A few months ago I had the pleasure of photographing Owen Nannarone at his home in Scituate, Mass., for Wired. Owen is 10 years old and makes a hobby of inventing things, most recently a golf tee that can sense the direction and velocity of a golf ball after it’s been hit. He tinkers on projects in a workshop in his family’s basement and repairs and repurposes electronics found in local dumps and recycling facilities. You can see the article and few more photos at Wired.com. More images are available at my photoshelter archive.
It’s always hard to see how my work runs in the Chronicle of Higher Education because the publication isn’t on any newsstands. Thankfully, my local library has a subscription, so I go by periodically to see which images make it into print. Above, you can see a couple portraits I shot for the paper, one (top) of SNHU president Paul LeBlanc and the other of Bryn Geffert, Librarian of the College at Amherst College. Thanks as always to Erica and the rest of the staff at the Chronicle for the assignments!
Excited to see that one of my pictures was printed big in French newspaper Libération last week. The picture, part of my work China Everbright, depicts a women in Yangshuo, China, butchering dogs for meat in a market. The photo was also recently awarded in the Photo Brigade’s Documentary Photo Contest.
Earlier this summer I had the opportunity to work with Technology Review for the first time. The shoot had a bit more art direction than I’m used to; the subject, Christopher Soghoian, was to be photographed wearing a jacket and tie in a business hotel room to accompany an article about how he’s recently embraced the trappings of business and government culture in order to more effectively advocate his ideas on security and privacy in the information age. It was a challenging shoot, and I was happy to hear that Eric, the art director at TR, was pleased with the images and ran the picture huge in their big annual 35 innovators in technology issue.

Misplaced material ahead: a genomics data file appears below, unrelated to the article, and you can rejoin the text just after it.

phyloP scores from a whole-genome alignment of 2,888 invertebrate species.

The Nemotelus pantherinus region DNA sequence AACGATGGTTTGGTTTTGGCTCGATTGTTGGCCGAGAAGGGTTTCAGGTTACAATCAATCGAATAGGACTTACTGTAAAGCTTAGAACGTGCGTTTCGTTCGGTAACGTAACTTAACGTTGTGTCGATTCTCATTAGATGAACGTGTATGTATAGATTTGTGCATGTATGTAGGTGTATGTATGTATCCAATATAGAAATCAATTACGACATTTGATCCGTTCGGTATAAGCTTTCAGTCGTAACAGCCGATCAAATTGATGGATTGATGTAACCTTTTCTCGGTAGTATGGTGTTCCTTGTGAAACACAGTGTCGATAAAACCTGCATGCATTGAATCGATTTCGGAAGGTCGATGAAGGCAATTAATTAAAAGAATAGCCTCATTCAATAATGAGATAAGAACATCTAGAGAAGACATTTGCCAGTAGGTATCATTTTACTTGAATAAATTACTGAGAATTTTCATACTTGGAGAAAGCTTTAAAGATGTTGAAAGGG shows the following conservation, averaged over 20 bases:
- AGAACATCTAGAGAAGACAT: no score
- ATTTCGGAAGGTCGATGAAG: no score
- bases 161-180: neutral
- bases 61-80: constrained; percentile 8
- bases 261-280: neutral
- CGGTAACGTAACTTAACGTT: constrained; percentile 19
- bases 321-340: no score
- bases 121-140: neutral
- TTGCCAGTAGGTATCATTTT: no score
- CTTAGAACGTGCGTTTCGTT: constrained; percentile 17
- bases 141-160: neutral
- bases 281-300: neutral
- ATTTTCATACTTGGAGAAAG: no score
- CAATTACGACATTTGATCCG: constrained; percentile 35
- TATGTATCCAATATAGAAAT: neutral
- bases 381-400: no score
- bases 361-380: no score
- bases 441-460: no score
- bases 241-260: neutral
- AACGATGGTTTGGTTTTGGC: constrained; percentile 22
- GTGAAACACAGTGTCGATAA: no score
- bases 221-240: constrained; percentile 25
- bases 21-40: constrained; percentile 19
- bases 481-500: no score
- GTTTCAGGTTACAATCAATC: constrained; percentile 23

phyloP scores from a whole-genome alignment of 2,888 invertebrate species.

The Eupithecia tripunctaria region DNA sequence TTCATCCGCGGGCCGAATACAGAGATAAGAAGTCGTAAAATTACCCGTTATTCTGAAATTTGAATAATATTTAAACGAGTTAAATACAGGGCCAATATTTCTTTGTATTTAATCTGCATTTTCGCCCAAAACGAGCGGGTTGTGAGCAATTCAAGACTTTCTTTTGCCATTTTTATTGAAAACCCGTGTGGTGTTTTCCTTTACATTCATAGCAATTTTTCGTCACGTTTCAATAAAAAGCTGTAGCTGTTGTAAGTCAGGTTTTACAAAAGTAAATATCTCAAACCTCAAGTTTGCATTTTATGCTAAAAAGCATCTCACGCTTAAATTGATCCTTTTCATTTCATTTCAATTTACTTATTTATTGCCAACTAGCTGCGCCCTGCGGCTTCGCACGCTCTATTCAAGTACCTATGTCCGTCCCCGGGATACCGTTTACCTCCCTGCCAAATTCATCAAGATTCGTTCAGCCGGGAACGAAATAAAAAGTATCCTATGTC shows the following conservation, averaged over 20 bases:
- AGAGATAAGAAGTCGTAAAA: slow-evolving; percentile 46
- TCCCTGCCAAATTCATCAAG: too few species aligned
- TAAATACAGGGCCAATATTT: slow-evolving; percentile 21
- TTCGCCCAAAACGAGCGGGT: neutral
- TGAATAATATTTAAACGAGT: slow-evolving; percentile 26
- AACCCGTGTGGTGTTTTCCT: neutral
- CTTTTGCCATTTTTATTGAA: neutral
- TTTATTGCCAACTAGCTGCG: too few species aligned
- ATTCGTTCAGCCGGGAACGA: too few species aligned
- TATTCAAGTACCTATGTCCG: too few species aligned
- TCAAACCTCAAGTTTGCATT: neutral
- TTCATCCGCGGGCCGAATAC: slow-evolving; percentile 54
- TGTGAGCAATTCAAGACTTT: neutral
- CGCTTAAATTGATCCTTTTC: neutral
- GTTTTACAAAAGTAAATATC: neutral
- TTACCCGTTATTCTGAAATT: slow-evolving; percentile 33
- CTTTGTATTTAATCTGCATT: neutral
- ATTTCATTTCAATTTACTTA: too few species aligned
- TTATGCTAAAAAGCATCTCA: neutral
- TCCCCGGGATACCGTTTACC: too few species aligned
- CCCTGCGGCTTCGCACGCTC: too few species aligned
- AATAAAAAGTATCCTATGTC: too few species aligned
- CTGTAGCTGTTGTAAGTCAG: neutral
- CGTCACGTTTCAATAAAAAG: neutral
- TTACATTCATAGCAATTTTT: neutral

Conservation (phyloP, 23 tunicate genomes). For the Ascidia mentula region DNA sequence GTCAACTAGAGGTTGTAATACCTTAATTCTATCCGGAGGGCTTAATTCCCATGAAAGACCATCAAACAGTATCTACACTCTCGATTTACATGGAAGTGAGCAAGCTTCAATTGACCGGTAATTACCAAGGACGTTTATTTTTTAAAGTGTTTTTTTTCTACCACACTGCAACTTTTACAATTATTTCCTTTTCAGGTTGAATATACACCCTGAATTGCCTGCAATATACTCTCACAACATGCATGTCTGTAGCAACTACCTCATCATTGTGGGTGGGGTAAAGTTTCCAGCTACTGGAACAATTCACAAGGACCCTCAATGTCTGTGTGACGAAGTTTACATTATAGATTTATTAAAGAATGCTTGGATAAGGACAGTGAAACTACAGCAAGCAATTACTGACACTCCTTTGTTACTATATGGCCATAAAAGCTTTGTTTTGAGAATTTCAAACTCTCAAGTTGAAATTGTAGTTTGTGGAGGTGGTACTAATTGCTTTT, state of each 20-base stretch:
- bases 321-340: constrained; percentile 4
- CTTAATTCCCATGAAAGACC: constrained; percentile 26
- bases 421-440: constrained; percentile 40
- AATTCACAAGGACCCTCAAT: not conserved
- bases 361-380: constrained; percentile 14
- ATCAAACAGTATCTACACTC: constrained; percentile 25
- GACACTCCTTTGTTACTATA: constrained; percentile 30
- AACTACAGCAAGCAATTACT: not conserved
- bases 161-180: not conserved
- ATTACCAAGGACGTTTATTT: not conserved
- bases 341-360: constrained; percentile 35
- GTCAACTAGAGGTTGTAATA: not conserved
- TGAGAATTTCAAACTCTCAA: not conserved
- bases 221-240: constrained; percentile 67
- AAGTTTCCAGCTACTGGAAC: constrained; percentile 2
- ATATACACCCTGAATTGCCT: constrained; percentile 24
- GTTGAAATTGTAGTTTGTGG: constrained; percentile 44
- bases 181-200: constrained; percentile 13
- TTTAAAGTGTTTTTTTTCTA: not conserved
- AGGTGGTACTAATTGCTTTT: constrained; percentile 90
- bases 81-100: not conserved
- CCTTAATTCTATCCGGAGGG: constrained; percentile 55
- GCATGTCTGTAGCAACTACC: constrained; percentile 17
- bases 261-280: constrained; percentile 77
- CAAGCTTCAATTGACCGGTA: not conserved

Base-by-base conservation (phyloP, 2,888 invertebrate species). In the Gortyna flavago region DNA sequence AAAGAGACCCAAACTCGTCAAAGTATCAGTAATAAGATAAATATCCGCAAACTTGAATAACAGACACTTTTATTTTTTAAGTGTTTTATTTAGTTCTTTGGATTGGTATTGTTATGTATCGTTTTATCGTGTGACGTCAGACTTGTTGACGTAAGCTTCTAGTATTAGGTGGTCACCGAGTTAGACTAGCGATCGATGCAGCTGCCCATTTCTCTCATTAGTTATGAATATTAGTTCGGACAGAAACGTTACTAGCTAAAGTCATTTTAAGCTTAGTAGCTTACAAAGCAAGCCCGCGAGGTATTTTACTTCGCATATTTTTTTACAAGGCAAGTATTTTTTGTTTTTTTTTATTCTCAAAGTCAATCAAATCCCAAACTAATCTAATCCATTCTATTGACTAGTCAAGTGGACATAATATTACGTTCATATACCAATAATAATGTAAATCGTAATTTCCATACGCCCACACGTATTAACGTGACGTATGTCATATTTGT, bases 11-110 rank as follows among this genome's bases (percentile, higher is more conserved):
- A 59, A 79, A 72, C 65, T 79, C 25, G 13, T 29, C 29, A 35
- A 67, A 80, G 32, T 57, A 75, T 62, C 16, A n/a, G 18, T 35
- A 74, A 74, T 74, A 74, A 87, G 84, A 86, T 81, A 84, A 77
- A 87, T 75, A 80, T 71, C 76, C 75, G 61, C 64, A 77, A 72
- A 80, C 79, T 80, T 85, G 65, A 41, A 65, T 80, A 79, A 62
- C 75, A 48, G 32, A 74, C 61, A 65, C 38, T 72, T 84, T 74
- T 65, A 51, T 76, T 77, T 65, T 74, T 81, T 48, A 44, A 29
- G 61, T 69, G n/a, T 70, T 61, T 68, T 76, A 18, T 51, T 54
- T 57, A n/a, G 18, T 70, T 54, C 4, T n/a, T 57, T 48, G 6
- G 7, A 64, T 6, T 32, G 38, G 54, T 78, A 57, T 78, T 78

One of the most personally exciting recent developments in my business has been the opportunity to have my photos represent my family’s home state through the State of Montana Office of Tourism. My pictures have been in a few brochures and travel guides and an iPad app, to date, and recently one photo from Glacier National Park was part of a two-page tourism advertisement in Backpacker magazine; the layout is above.
I photographed renowned chemistry and engineering professor Donald Sadoway for MIT News in advance of his inclusion in the 2012 Time 100 list of the 100 most influential people in the world.
I was surprised to see National Geographic’s website used on my images in a slideshow on the 20 Best Hikes in the National Parks. The image was sold through one of my stock agencies, so I didn’t know who used the image until it showed up in a google alert for my name which showed me a popular Pinterest pin of the image linking to the National Geographic article.